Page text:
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Tiger91

Considering an ultimaker3 - would like advice

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Hello everyone.  I'm thinking of starting a 3D printing business in my spare time and am likely going to get either an UM3 or a Replicator+.  I hear the replicator is very fast, but the UM3 is much more versatile.

I wanted to get your opinions on how well the UM3 works in real life compared to the videos.  Can you print complex assemblies (such as gearboxes or the spinning spheres) well enough?  Is it consistent?  Can you get it to print quickly if you need it to?  How about use with simplify 3D (if you have any).  How often does it experience issues? Do you recommend ultimately?

Thanks!

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In addition to searching the forums and reviews, I would suggest that you design a few small test models that include all your specific questions or items. Then go to a club, 3d-hub, or dealer who has those printer, and have the models printed while attending it. Have the owner explain stuff while watching the process. Of course you will need to pay for the materials and time this takes, but it will be a good investment. You can see if it matches your expectations or needs.

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'fast' is a bit of a non word - there is print fast, and move fast and most printers can move fast (between print moves) and slow down during print moves - so the 'speed' part of what they publish can be a bit meaningless. Which machine you buy depends on where you are and what you want to output .... MB has publicly stated they are moving away from the domestic market - they have just laid off another 30% of staff ..... there are other, better machines out there.

If I were setting up a 3dp business - while I would LOVE to have a UM3 I would probably buy 2 UM2+ ......... the UM3 has so many design features to encourage reliability and ease of use - which as i say, I would LOVE - but if you offered me that or the superb UM2+ twice ..... then I would always go for capacity .....

But it purely depends on your business model and capability in the 3dp field.

Please don't expect the printer to pay back in the short term if you are doing work for others - platforms like 3dhubs used to be able to 'help' you pay back, but have become diluted to a point you are competing with some very experienced and hungry 'neighbours'.

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I have a UM2go, UM2+ and UM3.

I use the UM3 the most now.

If I were to start a business then I would want to use the UM3, but... Not in its current state. It's just to early. Once UM release cores with different nozzle sizes, improve CURA, and firmware a bit more then it would be the best choice.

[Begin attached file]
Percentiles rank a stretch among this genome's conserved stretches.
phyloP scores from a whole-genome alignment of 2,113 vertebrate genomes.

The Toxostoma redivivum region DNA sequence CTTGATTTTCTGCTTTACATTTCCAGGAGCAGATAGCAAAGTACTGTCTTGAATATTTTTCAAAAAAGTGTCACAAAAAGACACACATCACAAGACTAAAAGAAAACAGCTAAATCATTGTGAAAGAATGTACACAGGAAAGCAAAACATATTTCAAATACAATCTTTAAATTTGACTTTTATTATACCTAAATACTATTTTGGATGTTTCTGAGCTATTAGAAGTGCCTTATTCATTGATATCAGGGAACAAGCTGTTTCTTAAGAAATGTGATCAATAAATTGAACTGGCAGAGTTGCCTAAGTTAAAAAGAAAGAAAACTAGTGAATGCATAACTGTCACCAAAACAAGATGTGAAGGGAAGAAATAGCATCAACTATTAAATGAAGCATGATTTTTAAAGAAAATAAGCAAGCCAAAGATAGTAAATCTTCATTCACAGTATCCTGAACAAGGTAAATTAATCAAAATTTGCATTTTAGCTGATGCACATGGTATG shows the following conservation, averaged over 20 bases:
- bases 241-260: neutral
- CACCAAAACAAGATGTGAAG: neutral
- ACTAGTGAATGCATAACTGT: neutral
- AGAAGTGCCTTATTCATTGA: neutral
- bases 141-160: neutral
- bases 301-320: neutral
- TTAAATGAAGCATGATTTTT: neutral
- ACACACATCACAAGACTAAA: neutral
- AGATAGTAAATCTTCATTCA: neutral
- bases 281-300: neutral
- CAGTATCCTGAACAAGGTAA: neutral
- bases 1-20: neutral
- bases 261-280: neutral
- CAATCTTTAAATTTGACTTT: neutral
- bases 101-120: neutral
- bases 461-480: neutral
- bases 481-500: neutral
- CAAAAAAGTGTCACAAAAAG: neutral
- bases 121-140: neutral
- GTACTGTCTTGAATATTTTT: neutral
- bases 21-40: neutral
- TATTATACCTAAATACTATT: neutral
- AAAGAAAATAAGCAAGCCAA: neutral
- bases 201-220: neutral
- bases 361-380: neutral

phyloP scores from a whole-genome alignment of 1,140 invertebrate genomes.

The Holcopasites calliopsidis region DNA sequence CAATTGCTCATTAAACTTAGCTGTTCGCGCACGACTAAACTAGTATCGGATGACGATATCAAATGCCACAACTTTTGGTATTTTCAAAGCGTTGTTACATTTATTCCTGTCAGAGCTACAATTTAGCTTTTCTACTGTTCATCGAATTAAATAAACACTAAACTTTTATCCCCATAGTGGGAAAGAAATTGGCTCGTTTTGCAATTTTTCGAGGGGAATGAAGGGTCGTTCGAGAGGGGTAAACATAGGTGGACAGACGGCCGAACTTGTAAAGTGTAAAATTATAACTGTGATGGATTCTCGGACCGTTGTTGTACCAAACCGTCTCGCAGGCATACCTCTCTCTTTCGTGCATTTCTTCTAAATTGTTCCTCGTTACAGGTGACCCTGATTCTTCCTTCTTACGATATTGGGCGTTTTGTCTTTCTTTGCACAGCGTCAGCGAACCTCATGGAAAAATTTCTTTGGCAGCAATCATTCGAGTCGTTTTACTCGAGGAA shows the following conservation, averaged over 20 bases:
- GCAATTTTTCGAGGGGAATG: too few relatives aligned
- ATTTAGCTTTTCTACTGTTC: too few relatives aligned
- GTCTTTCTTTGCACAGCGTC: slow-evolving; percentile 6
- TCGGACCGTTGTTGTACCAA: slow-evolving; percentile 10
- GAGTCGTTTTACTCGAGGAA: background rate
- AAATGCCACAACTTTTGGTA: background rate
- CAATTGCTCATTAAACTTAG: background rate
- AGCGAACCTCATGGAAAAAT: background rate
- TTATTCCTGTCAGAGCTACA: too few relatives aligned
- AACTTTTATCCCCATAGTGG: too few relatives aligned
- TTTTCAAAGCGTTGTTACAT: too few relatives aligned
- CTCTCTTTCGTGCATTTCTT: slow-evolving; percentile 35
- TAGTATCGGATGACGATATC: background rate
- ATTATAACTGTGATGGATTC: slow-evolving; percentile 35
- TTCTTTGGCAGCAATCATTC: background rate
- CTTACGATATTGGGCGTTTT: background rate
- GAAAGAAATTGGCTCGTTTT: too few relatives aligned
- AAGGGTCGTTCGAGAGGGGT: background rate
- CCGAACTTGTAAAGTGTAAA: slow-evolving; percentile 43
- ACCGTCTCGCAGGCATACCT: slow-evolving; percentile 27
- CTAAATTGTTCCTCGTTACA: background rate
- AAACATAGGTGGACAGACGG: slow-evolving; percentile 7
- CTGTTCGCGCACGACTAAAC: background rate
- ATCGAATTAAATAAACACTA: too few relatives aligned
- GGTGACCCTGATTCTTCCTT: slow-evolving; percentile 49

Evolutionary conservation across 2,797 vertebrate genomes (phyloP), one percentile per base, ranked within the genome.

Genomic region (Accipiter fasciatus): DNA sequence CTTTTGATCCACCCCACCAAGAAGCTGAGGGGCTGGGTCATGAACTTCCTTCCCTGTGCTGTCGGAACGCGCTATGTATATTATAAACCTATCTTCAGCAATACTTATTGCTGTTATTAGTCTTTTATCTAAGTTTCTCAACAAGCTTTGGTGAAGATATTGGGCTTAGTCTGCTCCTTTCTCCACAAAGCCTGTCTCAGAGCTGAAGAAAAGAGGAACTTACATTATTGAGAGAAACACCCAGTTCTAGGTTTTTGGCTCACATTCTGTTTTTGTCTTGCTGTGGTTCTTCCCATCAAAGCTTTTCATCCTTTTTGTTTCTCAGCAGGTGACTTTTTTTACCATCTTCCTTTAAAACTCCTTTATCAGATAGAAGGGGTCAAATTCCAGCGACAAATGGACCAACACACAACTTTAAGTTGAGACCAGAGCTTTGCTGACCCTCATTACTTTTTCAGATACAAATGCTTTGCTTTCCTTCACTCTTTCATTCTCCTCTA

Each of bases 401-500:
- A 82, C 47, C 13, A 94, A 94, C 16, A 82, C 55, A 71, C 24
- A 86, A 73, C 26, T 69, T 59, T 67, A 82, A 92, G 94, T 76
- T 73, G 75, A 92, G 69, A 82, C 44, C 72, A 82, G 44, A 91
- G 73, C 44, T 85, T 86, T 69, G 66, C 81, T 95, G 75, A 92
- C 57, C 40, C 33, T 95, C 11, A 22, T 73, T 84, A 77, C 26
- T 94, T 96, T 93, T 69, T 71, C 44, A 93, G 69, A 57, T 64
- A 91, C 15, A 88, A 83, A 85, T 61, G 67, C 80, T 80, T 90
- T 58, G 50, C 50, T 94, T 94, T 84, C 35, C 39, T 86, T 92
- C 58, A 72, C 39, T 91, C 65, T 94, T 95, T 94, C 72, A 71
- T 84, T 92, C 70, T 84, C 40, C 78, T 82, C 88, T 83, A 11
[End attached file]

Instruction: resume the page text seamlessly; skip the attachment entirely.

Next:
But if you got one now and learnt how it all works and slowly built your business then UM might have things up to a point where it would be good.

I agree that speed doesn't mean much, 3D printing is a slow process for a single nozzle simple print and 3 times slower for a complex dual nozzle print.

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Yes the UM2go is still the best. Mine is now a UM2go+ :D

When I need outright quality then it's my go-to machine but I have been a bit more lazy lately with how busy I have been.

The UM3 print head is a lot heavier so it's a bit slower. Most of the issues the weight imposes it compensated by the software. This means using other software other then CURA a little more difficult.

The UM3 print cores are just so much better then the UM2+ print heads.

The whole process from turning on the printer to printing an object is really slow. But it just so much easier and I can be sitting with my laptop watching TV and send a print to the UM3 and it just works.

I use the adhesion sheets and don't needs to worry about problems with the first layer or the prime getting dragged in with the print head.

Don't need to worry about different materials blocking the nozzle or cold pulls.

The only real problems are the firmware and CURA and this will be a case of continuous improvement.

The Next thing is putting Print cores on the UM2's which Arjan has already started doing.

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I'm hoping to get a few printers for different types of prints. For instance, one that's fast for simple mechanical parts, one that is accurate for making assemblies, and one that could do models. If the UM3 can do simple parts fairly quick, it would bias me towards getting it first as I have limited funds at the moment.

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The time it will take you to print a 3 Dmodel depends on two factors, the print speed that you use and the thickness of each layer (aka the resolution).

A higher print speed makes it faster but reduces the quality on most things. The thicker the layer makes it faster to print the model but reduces the quality.

If you want to go into business then you will presumably need to produce parts that have a good quality and therefore it matters not which of those two printers is the fastest, you will never use those quoted maximum speeds.

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